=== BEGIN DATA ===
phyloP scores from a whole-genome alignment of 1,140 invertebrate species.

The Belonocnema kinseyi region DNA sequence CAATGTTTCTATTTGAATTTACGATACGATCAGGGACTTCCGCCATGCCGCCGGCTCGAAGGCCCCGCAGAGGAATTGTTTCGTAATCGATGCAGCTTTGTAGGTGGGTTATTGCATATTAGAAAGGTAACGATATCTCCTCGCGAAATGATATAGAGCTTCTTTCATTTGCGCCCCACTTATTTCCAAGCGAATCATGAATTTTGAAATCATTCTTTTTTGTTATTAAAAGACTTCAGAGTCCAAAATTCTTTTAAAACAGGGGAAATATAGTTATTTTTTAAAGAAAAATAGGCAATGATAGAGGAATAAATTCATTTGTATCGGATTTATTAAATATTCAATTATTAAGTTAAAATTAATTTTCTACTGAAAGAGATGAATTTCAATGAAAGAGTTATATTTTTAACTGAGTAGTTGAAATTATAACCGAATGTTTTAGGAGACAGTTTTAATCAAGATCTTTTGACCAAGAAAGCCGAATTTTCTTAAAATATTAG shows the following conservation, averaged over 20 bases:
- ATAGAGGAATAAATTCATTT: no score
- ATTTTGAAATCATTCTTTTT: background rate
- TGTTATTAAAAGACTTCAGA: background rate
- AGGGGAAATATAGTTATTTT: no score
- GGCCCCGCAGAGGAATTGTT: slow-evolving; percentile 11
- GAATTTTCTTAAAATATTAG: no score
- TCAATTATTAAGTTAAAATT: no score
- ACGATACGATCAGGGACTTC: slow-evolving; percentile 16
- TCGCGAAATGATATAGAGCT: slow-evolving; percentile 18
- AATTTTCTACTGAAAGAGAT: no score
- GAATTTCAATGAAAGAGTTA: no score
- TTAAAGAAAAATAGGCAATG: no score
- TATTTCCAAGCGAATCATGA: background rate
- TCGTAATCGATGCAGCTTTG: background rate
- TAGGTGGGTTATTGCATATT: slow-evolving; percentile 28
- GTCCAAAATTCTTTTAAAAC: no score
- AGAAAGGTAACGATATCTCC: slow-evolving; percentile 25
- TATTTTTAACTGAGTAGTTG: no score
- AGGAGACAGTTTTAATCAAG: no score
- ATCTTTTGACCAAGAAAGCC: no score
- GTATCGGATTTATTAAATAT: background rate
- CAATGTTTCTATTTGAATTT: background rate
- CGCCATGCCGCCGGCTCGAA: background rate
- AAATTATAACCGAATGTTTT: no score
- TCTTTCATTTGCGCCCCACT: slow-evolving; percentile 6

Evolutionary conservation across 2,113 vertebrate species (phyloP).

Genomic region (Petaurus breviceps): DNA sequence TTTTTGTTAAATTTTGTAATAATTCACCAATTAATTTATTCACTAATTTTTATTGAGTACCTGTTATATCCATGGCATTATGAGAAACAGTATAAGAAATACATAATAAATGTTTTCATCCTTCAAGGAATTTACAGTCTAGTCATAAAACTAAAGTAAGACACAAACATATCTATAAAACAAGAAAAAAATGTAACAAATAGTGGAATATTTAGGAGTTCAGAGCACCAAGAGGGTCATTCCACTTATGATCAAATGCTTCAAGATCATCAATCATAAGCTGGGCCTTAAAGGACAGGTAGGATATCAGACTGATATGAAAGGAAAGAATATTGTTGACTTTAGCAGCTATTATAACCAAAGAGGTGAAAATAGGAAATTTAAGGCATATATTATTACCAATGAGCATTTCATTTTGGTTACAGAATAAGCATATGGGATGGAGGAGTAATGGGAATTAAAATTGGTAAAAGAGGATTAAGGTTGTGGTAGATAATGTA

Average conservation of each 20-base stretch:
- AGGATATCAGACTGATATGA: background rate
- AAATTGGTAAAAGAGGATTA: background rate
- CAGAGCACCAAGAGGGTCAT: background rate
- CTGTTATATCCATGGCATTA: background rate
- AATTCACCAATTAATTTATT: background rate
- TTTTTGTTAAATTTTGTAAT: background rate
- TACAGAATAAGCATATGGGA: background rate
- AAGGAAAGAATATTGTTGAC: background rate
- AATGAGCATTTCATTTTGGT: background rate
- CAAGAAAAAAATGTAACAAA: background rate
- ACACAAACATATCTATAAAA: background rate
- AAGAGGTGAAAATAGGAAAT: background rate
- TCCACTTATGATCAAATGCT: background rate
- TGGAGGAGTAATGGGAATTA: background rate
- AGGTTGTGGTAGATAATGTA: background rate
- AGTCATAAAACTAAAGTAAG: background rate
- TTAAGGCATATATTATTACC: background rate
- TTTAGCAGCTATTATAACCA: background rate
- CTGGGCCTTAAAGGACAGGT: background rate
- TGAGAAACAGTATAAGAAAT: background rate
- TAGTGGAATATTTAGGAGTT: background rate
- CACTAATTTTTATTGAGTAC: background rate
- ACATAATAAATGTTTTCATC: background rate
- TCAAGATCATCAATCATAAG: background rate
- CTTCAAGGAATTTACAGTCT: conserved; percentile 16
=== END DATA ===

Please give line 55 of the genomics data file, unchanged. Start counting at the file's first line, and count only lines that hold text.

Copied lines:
- CTTCAAGGAATTTACAGTCT: conserved; percentile 16